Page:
We contacted over 200 business owners to see how they were coping with the pandemic. They’ve lost two-thirds of their trade on average, but are still fighting for survival.
“This has been a heck of a ride, and a longer one than I think most of us imagined it could be,” said Chef Charlie Marshall from The Marshal. “From celebrity chef joints to scoop-n-serve places, all of our restaurants are still here only because of our loyal employees and our indefatigable customers. As meager an existence as this now is, having their support is what makes our future possible. Hope, loyalty, and optimism.”
His final rallying call: “I am exhausted, we all are. The end will be so jubilant, there will be no holding it back.”
“We are New Yorkers. We dance through our fear and always have hope. We come together in these uncertain times. We have a state that has a plan, a city that unites, and customers who care,” said Flaming Saddles owner, Jacqui Squatriglia. “We are finding a new normal, and a new way. New choreography leads us as we rise up, grateful for today and looking forward to tomorrow. Compassion, patience and love will lead the way. We will survive together. We say cheers to the future of this city we love and to the strength of the people who live in it.”
Meanwhile, we talked last night to Nick Accardi at Tavola. His summary: “If it wasn’t for my faith in God as well as my brave and courageous staff, I’m not so sure that I would be able to get out of bed some mornings.”
Here’s the background…
Who’s paid rent?
Only 20% of local businesses have managed to pay their full rent.
Has the landlord waived any rent?
Good news is that 42% of landlords have waived some rent during the pandemic. Although nearly half have not.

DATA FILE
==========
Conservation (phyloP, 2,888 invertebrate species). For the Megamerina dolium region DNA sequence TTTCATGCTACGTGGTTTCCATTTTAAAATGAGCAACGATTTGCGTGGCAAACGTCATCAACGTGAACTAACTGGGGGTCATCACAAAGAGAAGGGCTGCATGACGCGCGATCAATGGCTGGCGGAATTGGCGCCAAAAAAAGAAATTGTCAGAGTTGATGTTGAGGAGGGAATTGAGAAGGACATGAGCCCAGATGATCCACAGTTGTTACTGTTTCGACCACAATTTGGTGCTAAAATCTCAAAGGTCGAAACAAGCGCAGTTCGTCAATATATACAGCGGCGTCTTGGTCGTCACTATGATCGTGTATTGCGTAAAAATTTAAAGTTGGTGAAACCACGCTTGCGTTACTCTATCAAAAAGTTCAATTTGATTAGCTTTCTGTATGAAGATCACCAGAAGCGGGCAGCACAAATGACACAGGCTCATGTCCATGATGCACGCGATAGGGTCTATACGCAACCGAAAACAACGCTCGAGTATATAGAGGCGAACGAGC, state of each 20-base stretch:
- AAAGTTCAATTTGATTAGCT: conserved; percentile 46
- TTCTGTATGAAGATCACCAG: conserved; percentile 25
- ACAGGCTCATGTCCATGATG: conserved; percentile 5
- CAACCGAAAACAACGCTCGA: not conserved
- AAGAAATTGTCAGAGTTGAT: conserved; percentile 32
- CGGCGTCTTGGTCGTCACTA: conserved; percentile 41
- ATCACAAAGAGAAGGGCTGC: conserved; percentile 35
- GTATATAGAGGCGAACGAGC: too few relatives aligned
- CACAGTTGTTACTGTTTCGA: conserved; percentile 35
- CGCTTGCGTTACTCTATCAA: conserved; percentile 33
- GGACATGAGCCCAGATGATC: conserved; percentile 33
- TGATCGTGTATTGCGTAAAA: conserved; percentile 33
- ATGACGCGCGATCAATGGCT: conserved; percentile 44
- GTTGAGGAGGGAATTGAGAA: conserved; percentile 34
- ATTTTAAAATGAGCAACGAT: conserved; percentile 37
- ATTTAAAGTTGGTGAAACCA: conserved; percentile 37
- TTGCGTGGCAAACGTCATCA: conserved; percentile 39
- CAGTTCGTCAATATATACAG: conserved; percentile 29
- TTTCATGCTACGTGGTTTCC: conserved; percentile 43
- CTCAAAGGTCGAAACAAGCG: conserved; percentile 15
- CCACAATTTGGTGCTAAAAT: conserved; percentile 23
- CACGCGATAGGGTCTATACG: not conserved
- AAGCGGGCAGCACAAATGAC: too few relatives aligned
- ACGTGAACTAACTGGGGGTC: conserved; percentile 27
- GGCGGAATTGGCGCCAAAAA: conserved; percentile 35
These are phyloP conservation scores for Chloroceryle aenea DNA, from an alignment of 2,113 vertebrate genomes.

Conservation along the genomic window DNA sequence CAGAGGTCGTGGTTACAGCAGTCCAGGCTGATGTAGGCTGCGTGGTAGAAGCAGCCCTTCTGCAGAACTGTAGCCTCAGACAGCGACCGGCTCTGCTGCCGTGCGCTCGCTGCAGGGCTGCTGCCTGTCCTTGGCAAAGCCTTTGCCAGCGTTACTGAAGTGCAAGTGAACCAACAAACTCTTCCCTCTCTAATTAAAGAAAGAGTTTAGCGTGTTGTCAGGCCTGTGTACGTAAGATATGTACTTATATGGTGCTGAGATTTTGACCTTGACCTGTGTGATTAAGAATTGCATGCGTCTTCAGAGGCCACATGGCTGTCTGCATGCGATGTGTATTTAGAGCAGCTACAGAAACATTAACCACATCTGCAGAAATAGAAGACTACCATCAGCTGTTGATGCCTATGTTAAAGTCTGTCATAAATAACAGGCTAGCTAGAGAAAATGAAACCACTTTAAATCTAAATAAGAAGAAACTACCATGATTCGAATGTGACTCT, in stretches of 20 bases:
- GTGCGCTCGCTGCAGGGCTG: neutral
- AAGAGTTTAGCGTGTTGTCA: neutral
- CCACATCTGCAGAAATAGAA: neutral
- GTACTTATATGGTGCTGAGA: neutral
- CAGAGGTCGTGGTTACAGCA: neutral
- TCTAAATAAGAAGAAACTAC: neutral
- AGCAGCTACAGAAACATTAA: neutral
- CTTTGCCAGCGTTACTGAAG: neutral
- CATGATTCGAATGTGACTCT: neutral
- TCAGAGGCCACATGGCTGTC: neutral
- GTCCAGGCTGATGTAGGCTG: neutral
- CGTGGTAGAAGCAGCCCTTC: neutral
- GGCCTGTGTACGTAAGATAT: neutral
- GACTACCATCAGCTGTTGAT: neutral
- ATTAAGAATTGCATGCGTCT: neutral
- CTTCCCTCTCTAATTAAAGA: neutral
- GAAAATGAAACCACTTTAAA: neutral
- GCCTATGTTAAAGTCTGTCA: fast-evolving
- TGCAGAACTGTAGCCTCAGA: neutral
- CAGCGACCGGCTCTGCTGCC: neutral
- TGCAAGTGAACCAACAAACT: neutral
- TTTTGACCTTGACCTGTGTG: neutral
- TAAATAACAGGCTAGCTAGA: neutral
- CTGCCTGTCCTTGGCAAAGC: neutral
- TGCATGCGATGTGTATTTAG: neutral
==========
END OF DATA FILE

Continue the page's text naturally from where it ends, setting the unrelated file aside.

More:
Has the landlord deferred any rent?
This is a reflection of the market. Landlords are being inflexible.
There’s not much confidence in New York’s political leaders from small business owners.
Governor Cuomo fares relatively well, but Mayor de Blasio is not a winner of this popularity contest. And the results are disappointing for Speaker Corey Johnson, who is a mayoral candidate for 2021 and represents the area.
Small Business Owner Confidence?
The great news is that our local businesses are fighters. They plan to be here next year, with 20% feeling they can definitely make it through.
Here’s an expert’s view…
We talked to Paul Ficalora, a New York restaurant consultant, about the challenges for Hell’s Kitchen businesses (and specifically the desire to open restaurants and bars for indoor dining). He told us our survey gave hope that the potential for opening at 50% capacity does provide an opportunity. Our survey showed 30% wanted to dine indoors, and 25% were unsure. However, Paul told us “in order for that restaurant to survive, they need to have the landlord reduce their rent by 50%. And that’s a big ask of the landlord. However, the landlord is faced with a dire alternative, which is no tenant.”
Paul also flagged that the survey represented only the readers still in Hell’s Kitchen, and did not recognize the temporary and permanent exodus of neighbors. “The survey you did was from the people that are there,” said Paul. “But what about the people that are no longer there?”